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The nuclear envelope in cardiac health and disease

Research output: Chapter in Book/Report/Conference proceedingChapter

Daniel Brayson, Catherine M. Shanahan

Original languageEnglish
Title of host publicationCardiac Cytoarchitecture: How to Maintain a Working Heart
PublisherSpringer International Publishing
Pages161-185
Number of pages25
ISBN (Print)9783319152639, 9783319152622
DOIs
Publication statusPublished - 1 Jan 2015

King's Authors

Abstract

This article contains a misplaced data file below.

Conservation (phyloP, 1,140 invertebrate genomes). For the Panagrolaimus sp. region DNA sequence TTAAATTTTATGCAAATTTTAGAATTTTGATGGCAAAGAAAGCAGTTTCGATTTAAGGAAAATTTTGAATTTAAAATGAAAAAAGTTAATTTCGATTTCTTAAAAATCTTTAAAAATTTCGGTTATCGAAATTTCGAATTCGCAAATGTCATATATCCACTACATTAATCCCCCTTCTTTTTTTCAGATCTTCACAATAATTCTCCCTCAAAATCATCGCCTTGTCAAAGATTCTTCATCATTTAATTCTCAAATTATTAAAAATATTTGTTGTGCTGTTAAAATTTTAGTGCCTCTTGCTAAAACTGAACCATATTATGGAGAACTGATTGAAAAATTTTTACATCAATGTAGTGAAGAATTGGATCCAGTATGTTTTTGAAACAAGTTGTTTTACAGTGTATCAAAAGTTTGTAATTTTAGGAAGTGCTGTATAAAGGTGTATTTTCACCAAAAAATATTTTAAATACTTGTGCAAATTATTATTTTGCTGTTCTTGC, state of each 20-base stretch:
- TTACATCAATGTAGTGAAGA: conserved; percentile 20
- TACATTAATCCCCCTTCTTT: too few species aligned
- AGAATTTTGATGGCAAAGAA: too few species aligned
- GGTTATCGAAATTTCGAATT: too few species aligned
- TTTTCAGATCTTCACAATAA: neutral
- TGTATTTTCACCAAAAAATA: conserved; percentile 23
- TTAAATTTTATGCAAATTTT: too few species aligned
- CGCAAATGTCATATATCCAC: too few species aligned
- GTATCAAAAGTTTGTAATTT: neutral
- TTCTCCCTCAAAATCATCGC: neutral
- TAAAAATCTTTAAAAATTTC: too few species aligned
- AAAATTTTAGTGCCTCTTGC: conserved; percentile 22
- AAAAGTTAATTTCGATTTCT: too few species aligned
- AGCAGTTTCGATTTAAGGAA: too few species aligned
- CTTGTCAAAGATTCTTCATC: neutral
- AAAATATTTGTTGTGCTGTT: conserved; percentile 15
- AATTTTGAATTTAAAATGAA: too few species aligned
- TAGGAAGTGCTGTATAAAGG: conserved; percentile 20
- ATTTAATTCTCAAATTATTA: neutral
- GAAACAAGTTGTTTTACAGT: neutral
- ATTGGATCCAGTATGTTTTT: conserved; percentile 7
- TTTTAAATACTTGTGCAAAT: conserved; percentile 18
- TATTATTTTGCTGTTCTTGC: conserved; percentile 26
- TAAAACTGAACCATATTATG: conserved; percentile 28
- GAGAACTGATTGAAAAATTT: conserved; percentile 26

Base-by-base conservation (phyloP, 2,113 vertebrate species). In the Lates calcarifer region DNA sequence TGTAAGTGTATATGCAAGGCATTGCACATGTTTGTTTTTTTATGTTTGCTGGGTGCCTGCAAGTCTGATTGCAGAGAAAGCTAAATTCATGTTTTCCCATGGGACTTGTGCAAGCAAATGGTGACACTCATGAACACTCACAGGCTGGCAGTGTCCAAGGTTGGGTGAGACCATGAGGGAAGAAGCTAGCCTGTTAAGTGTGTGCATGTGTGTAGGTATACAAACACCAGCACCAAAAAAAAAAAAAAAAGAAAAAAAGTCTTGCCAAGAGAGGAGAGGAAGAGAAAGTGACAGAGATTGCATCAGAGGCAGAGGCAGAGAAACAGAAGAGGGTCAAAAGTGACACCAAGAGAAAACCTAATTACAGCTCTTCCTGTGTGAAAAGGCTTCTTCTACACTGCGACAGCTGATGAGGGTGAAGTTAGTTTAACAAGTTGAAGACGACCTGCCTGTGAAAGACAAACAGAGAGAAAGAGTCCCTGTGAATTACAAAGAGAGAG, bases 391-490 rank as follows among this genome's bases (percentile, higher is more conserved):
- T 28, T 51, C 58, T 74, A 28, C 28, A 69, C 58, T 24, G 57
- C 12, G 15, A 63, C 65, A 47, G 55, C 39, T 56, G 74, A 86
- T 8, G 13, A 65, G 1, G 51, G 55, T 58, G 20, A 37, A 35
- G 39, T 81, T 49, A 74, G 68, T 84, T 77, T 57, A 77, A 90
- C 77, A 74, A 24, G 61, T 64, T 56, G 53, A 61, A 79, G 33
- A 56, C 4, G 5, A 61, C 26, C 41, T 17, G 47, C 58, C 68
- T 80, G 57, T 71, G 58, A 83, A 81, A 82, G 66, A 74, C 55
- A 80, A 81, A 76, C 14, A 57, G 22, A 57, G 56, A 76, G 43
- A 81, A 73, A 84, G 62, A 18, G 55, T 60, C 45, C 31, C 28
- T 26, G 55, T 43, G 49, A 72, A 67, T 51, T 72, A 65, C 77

The nuclear envelope (NE) is a double membrane bilayer, which serves to compartmentalise the nuclear environment from the cytoplasm and regulate the movement of molecules in and out of the nucleus. Another important role of the NE is to physically mediate communication between the nuclear and cytoplasmic domains, which is facilitated by the linker of nucleoskeleton to cytoskeleton (LINC) complex consisting of filamentous lamins on the inner surface and large rod-like nesprins on the outer surface, linked by SUN domain proteins that bridge the double membrane bilayer. On the outer membrane, nesprins link, via N-terminal binding domains, to cytoskeletal components such as actin and microtubules. These physical connections allow rapid communication of mechanical perturbations into the nucleus resulting in gene expression responses designed to adapt the cell to environmental changes. Mutations to these components result in disease phenotypes, which vary in severity and tissue specificity and are often broadly termed ‘premature ageing disorders’. One of the key phenotypes frequently present is cardiomyopathy. As a result, the NE is becoming increasingly relevant in the context of cardiac cytoarchitecture. The discovery that cardiomyopathies consistently arise from mutations to lamins in particular and also emerin and nesprins has led to a body of research intended to elucidate the mechanisms leading to NE-associated cardiac decline and accurately define the role of the NE in the cardiomyocyte.

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